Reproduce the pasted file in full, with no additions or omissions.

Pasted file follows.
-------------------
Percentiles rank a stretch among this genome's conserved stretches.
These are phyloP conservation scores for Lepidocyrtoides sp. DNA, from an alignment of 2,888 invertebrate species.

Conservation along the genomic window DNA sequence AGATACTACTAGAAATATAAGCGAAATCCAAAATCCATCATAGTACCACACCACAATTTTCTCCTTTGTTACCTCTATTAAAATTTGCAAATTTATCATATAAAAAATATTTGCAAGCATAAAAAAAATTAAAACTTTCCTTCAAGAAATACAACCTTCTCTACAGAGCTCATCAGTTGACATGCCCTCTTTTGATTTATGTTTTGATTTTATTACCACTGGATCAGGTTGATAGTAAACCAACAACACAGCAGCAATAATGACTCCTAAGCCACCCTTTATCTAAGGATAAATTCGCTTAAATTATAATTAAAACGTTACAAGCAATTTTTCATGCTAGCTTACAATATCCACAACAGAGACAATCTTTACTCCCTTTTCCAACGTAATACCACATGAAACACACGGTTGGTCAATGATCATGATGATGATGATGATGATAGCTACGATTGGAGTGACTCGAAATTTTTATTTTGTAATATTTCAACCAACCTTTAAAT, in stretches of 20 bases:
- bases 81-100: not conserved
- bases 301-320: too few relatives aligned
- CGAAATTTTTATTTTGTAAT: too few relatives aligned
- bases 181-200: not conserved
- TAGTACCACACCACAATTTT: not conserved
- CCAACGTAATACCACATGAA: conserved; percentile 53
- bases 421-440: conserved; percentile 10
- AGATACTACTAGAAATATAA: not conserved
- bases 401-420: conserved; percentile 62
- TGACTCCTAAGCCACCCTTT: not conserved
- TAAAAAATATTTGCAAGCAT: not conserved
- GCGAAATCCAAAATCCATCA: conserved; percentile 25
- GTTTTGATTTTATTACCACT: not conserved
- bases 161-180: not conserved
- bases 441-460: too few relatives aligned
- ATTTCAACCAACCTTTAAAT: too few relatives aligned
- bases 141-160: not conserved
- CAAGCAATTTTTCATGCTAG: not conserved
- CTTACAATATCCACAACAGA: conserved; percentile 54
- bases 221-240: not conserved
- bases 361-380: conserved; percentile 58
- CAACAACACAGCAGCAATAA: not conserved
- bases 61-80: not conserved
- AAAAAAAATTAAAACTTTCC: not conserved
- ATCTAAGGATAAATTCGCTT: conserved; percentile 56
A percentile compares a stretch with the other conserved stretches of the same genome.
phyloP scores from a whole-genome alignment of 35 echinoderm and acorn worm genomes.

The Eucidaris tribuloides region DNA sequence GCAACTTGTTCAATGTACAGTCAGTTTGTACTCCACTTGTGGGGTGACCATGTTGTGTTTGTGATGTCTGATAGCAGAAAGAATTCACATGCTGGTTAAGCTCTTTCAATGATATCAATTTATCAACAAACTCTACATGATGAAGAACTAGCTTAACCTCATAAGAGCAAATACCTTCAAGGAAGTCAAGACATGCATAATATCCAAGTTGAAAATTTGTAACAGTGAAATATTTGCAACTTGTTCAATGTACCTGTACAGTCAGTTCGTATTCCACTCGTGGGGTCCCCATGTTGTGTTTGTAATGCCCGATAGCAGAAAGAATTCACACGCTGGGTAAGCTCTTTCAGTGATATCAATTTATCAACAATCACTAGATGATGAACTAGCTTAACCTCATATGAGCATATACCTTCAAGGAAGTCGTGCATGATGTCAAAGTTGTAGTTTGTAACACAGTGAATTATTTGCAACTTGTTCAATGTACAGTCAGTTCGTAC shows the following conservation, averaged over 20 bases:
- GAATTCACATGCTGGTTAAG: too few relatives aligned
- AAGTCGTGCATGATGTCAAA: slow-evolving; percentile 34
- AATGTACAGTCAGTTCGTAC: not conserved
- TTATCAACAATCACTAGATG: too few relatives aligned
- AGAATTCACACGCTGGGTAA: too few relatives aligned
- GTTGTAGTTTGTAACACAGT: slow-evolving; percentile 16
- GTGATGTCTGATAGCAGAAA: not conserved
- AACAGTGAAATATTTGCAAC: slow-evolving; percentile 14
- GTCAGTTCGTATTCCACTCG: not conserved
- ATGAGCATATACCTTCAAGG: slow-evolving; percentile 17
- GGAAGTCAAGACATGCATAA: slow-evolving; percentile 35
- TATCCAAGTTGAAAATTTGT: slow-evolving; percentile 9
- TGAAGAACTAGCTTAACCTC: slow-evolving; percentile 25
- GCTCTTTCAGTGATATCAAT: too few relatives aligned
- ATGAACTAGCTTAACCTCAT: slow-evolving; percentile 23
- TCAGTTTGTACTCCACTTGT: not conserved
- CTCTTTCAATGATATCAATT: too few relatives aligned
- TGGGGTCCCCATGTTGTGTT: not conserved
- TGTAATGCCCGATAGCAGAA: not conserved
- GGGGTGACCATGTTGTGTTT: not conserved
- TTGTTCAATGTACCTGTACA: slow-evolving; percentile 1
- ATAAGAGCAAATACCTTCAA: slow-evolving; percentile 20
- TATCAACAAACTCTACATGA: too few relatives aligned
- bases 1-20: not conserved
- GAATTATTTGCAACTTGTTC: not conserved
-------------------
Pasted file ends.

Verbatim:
Percentiles rank a stretch among this genome's conserved stretches.
These are phyloP conservation scores for Lepidocyrtoides sp. DNA, from an alignment of 2,888 invertebrate species.

Conservation along the genomic window DNA sequence AGATACTACTAGAAATATAAGCGAAATCCAAAATCCATCATAGTACCACACCACAATTTTCTCCTTTGTTACCTCTATTAAAATTTGCAAATTTATCATATAAAAAATATTTGCAAGCATAAAAAAAATTAAAACTTTCCTTCAAGAAATACAACCTTCTCTACAGAGCTCATCAGTTGACATGCCCTCTTTTGATTTATGTTTTGATTTTATTACCACTGGATCAGGTTGATAGTAAACCAACAACACAGCAGCAATAATGACTCCTAAGCCACCCTTTATCTAAGGATAAATTCGCTTAAATTATAATTAAAACGTTACAAGCAATTTTTCATGCTAGCTTACAATATCCACAACAGAGACAATCTTTACTCCCTTTTCCAACGTAATACCACATGAAACACACGGTTGGTCAATGATCATGATGATGATGATGATGATAGCTACGATTGGAGTGACTCGAAATTTTTATTTTGTAATATTTCAACCAACCTTTAAAT, in stretches of 20 bases:
- bases 81-100: not conserved
- bases 301-320: too few relatives aligned
- CGAAATTTTTATTTTGTAAT: too few relatives aligned
- bases 181-200: not conserved
- TAGTACCACACCACAATTTT: not conserved
- CCAACGTAATACCACATGAA: conserved; percentile 53
- bases 421-440: conserved; percentile 10
- AGATACTACTAGAAATATAA: not conserved
- bases 401-420: conserved; percentile 62
- TGACTCCTAAGCCACCCTTT: not conserved
- TAAAAAATATTTGCAAGCAT: not conserved
- GCGAAATCCAAAATCCATCA: conserved; percentile 25
- GTTTTGATTTTATTACCACT: not conserved
- bases 161-180: not conserved
- bases 441-460: too few relatives aligned
- ATTTCAACCAACCTTTAAAT: too few relatives aligned
- bases 141-160: not conserved
- CAAGCAATTTTTCATGCTAG: not conserved
- CTTACAATATCCACAACAGA: conserved; percentile 54
- bases 221-240: not conserved
- bases 361-380: conserved; percentile 58
- CAACAACACAGCAGCAATAA: not conserved
- bases 61-80: not conserved
- AAAAAAAATTAAAACTTTCC: not conserved
- ATCTAAGGATAAATTCGCTT: conserved; percentile 56
A percentile compares a stretch with the other conserved stretches of the same genome.
phyloP scores from a whole-genome alignment of 35 echinoderm and acorn worm genomes.

The Eucidaris tribuloides region DNA sequence GCAACTTGTTCAATGTACAGTCAGTTTGTACTCCACTTGTGGGGTGACCATGTTGTGTTTGTGATGTCTGATAGCAGAAAGAATTCACATGCTGGTTAAGCTCTTTCAATGATATCAATTTATCAACAAACTCTACATGATGAAGAACTAGCTTAACCTCATAAGAGCAAATACCTTCAAGGAAGTCAAGACATGCATAATATCCAAGTTGAAAATTTGTAACAGTGAAATATTTGCAACTTGTTCAATGTACCTGTACAGTCAGTTCGTATTCCACTCGTGGGGTCCCCATGTTGTGTTTGTAATGCCCGATAGCAGAAAGAATTCACACGCTGGGTAAGCTCTTTCAGTGATATCAATTTATCAACAATCACTAGATGATGAACTAGCTTAACCTCATATGAGCATATACCTTCAAGGAAGTCGTGCATGATGTCAAAGTTGTAGTTTGTAACACAGTGAATTATTTGCAACTTGTTCAATGTACAGTCAGTTCGTAC shows the following conservation, averaged over 20 bases:
- GAATTCACATGCTGGTTAAG: too few relatives aligned
- AAGTCGTGCATGATGTCAAA: slow-evolving; percentile 34
- AATGTACAGTCAGTTCGTAC: not conserved
- TTATCAACAATCACTAGATG: too few relatives aligned
- AGAATTCACACGCTGGGTAA: too few relatives aligned
- GTTGTAGTTTGTAACACAGT: slow-evolving; percentile 16
- GTGATGTCTGATAGCAGAAA: not conserved
- AACAGTGAAATATTTGCAAC: slow-evolving; percentile 14
- GTCAGTTCGTATTCCACTCG: not conserved
- ATGAGCATATACCTTCAAGG: slow-evolving; percentile 17
- GGAAGTCAAGACATGCATAA: slow-evolving; percentile 35
- TATCCAAGTTGAAAATTTGT: slow-evolving; percentile 9
- TGAAGAACTAGCTTAACCTC: slow-evolving; percentile 25
- GCTCTTTCAGTGATATCAAT: too few relatives aligned
- ATGAACTAGCTTAACCTCAT: slow-evolving; percentile 23
- TCAGTTTGTACTCCACTTGT: not conserved
- CTCTTTCAATGATATCAATT: too few relatives aligned
- TGGGGTCCCCATGTTGTGTT: not conserved
- TGTAATGCCCGATAGCAGAA: not conserved
- GGGGTGACCATGTTGTGTTT: not conserved
- TTGTTCAATGTACCTGTACA: slow-evolving; percentile 1
- ATAAGAGCAAATACCTTCAA: slow-evolving; percentile 20
- TATCAACAAACTCTACATGA: too few relatives aligned
- bases 1-20: not conserved
- GAATTATTTGCAACTTGTTC: not conserved